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Conversations with Lee Kuan Yew: Citizen Singapore: How to Build a Nation (Giants of Asia series) Hardcover – Bargain Price, December 1, 2010


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Product Details

  • Series: Giants of Asia Series
  • Hardcover: 216 pages
  • Publisher: Marshall Cavendish Corp/Ccb (December 1, 2010)
  • Language: English
  • ISBN-10: 9812616764
  • ASIN: B00DF880II
  • Product Dimensions: 7.9 x 5.9 x 0.8 inches
  • Shipping Weight: 14.4 ounces
  • Average Customer Review: 4.0 out of 5 stars  See all reviews (22 customer reviews)
  • Amazon Best Sellers Rank: #1,965,743 in Books (See Top 100 in Books)

Editorial Reviews

Review

I don t agree with all of it, but that is to be expected the Western journalist s exaggeration of eccentricity. But on the whole, he got my point of view across. --Lee Kuan Yew on Conversations with Lee Kuan Yew (Giants of Asia Series)

A scintillating insight into the private - and brutally candid - beliefs and thoughts of the 86-year-old Minister Mentor on a wide range of topics, from his temper and children to various countries and his 'authoritarian' ways. These are captured in a writing style that is fast-paced and conversational over 24 chapters that are peppered with Mr Plate's views --Zakir Hussain IN The Straits Times (of Singapore)

There are two types of courage among journalists. Some might risk their lives crossing paths with an IED on an arid back road in Afghanistan. Many fewer risk their reputation by going against the herd of conventional opinion. Tom Plate, America's only syndicated columnist who focuses on Asia, has taken the second risk in his Conversations with Lee Kuan Yew. And it has been a risk well worth taking. His book could not be more relevant at a moment when recession, debt and dysfunction are plaguing the West while Asia strides boldly into the future. Much to the credit of Plate's talent, this book reads breezily, despite its heavy themes. It is broken into many easily digestible chapters with titles mimicking movies or television shows. Overall this was the right choice to make what could easily have been a wonkish drudge into an enjoyable read. Lee Kuan Yew's wisdom makes sense. Tom Plate has done a fine job of conveying it for a Western audience that ought to be paying attention --Columnist Nathan Gardels in The Huffington Post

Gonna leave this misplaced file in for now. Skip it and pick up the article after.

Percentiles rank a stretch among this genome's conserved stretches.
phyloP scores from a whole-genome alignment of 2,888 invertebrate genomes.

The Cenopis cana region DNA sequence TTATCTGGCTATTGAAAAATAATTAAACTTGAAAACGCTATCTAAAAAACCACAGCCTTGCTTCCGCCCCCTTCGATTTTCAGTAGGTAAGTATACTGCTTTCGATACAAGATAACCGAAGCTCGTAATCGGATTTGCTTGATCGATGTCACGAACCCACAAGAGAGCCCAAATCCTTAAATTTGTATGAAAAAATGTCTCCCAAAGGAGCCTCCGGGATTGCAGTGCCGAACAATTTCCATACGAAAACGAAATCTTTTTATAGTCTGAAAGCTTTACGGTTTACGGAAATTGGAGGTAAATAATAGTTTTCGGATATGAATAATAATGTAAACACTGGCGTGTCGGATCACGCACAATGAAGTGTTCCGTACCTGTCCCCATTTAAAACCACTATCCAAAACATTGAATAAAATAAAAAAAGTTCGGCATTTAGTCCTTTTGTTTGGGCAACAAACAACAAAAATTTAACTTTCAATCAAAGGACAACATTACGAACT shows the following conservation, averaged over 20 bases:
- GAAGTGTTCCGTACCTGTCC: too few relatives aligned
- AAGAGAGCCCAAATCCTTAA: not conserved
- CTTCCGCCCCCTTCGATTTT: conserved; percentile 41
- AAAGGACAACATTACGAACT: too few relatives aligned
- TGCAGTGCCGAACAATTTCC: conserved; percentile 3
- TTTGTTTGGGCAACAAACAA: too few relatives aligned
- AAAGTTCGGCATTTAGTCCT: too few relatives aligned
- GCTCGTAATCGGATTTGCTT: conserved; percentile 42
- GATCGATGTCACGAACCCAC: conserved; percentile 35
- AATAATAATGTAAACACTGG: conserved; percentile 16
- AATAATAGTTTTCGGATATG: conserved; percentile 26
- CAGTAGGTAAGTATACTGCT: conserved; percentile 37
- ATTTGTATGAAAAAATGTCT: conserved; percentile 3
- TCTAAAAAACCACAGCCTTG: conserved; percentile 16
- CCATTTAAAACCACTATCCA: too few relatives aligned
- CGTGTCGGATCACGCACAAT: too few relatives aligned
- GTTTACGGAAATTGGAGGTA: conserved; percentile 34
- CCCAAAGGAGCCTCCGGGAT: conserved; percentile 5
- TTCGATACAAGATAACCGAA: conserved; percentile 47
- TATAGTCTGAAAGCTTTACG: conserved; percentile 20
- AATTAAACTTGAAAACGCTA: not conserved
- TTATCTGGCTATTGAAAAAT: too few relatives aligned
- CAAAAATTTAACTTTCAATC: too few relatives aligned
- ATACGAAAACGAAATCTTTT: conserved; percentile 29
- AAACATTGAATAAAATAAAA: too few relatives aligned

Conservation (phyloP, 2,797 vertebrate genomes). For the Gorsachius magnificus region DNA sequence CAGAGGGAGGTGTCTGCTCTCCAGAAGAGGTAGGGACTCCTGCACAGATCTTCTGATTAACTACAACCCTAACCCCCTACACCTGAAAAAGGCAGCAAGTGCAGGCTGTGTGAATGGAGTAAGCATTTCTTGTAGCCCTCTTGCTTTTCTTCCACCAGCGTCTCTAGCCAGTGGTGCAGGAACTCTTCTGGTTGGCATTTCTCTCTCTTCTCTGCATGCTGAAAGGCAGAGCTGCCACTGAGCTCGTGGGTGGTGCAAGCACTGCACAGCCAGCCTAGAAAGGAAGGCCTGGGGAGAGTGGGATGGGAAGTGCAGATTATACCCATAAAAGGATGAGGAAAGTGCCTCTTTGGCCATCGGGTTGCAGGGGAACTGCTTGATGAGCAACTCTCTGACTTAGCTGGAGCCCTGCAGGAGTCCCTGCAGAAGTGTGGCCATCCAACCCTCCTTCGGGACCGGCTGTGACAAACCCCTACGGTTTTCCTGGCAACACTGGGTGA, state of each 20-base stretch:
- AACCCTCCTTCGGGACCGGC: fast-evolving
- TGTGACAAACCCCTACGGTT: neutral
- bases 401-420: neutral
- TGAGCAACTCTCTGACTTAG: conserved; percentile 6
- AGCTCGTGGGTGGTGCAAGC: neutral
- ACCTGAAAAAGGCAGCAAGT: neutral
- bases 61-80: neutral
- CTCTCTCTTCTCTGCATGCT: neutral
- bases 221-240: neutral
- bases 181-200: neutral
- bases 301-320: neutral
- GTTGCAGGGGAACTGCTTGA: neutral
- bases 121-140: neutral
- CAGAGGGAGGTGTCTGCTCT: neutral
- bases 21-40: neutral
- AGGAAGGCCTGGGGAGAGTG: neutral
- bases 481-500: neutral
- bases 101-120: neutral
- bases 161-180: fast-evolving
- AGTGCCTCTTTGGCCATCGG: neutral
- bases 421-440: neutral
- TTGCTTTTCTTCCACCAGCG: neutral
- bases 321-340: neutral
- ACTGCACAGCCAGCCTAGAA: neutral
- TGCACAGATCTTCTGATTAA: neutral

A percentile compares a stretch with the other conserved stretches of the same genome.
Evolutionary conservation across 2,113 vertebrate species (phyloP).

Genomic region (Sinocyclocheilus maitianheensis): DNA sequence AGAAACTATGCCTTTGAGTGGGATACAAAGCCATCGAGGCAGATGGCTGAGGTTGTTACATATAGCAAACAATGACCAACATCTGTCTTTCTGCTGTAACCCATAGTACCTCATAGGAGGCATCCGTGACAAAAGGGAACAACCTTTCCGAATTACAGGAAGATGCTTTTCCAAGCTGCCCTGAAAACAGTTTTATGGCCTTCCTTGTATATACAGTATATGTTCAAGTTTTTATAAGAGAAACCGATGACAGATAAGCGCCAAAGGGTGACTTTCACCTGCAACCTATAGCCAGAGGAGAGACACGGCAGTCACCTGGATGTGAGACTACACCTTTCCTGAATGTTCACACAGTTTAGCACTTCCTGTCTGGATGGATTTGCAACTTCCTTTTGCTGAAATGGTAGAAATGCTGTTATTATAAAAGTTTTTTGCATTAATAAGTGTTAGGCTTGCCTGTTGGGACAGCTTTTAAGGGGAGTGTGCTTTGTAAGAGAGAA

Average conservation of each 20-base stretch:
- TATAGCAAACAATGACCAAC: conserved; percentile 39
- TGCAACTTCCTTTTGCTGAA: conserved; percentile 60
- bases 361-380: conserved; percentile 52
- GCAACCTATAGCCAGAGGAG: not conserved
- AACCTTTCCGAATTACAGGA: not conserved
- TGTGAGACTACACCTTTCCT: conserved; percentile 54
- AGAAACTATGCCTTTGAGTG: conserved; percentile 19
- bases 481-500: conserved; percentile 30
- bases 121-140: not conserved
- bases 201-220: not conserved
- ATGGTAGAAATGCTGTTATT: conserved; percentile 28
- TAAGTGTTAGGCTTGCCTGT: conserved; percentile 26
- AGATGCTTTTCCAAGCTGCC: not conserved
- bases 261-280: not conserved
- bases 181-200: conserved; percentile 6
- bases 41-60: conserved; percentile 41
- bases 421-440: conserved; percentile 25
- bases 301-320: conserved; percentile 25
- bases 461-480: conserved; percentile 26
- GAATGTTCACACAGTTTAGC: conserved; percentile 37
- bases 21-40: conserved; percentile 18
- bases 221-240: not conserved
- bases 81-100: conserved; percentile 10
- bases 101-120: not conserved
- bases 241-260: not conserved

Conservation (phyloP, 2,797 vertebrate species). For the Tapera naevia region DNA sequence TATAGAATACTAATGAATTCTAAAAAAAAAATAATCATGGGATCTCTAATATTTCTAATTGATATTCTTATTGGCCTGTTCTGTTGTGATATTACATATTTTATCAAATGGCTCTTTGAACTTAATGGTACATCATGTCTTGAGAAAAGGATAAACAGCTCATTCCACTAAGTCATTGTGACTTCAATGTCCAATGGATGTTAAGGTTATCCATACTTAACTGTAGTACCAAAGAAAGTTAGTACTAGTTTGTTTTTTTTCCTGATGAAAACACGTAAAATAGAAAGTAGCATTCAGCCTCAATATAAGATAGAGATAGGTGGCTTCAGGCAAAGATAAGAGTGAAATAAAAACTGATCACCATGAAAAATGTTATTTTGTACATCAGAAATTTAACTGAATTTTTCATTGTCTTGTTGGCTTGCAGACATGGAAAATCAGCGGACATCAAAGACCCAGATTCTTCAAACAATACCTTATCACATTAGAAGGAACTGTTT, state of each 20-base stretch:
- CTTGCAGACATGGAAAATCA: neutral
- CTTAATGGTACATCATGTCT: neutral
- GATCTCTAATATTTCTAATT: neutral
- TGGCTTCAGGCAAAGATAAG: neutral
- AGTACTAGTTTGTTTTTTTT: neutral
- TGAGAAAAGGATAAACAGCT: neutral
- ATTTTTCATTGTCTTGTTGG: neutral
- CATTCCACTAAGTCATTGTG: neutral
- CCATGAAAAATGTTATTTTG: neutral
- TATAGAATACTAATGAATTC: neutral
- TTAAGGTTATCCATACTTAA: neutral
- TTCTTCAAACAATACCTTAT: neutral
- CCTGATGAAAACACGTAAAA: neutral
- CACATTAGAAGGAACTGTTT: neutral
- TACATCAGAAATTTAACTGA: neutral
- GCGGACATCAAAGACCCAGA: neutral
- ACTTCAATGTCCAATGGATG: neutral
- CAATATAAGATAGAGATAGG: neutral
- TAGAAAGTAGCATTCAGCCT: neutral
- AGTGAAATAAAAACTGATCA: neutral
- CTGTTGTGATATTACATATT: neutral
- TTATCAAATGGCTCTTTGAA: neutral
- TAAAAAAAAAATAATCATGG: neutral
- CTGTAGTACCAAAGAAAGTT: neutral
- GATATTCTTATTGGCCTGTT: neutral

A scintillating insight into the private - and brutally candid - beliefs and thoughts of the 86-year-old Minister Mentor on a wide range of topics, from his temper and children to various countries and his 'authoritarian' ways. These are captured in a writing style that is fast-paced and conversational over 24 chapters that are peppered with Mr Plate's views --Zakir Hussain IN The Straits Times (of Singapore)

There are two types of courage among journalists. Some might risk their lives crossing paths with an IED on an arid back road in Afghanistan. Many fewer risk their reputation by going against the herd of conventional opinion. Tom Plate, America's only syndicated columnist who focuses on Asia, has taken the second risk in his Conversations with Lee Kuan Yew. And it has been a risk well worth taking. His book could not be more relevant at a moment when recession, debt and dysfunction are plaguing the West while Asia strides boldly into the future. Much to the credit of Plate's talent, this book reads breezily, despite its heavy themes. It is broken into many easily digestible chapters with titles mimicking movies or television shows. Overall this was the right choice to make what could easily have been a wonkish drudge into an enjoyable read. Lee Kuan Yew's wisdom makes sense. Tom Plate has done a fine job of conveying it for a Western audience that ought to be paying attention --Columnist Nathan Gardels in The Huffington Post

About the Author

Tom Plate, author of Confessions of an American Media Man (2007) and an experienced writer and journalist, is a syndicated columnist. He writes about America s relationship with the Pacific rim and travels frequently to Asia. His columns have appeared in many prominent world papers including the South China Morning Post (HK), The Straits Times (Singapore), The Japan Times (Tokyo) and The Jakarta Post (Indonesia). He is currently director and founder of the Pacific Perspectives Media Center in Beverley Hills, a non-profit organisation that syndicates high-end op-eds.

Customer Reviews

Great insights even for Singaporeans!
Amazon Customer
Unfortunately, despite all his impressive credentials, he wasn't the right person for this job.
Scott C. Locklin
"This book is about the informal conversation between LKY and Tom Plate.
Myo Maw Aye

Most Helpful Customer Reviews

21 of 22 people found the following review helpful By Scott C. Locklin VINE VOICE on February 2, 2011
Format: Hardcover Verified Purchase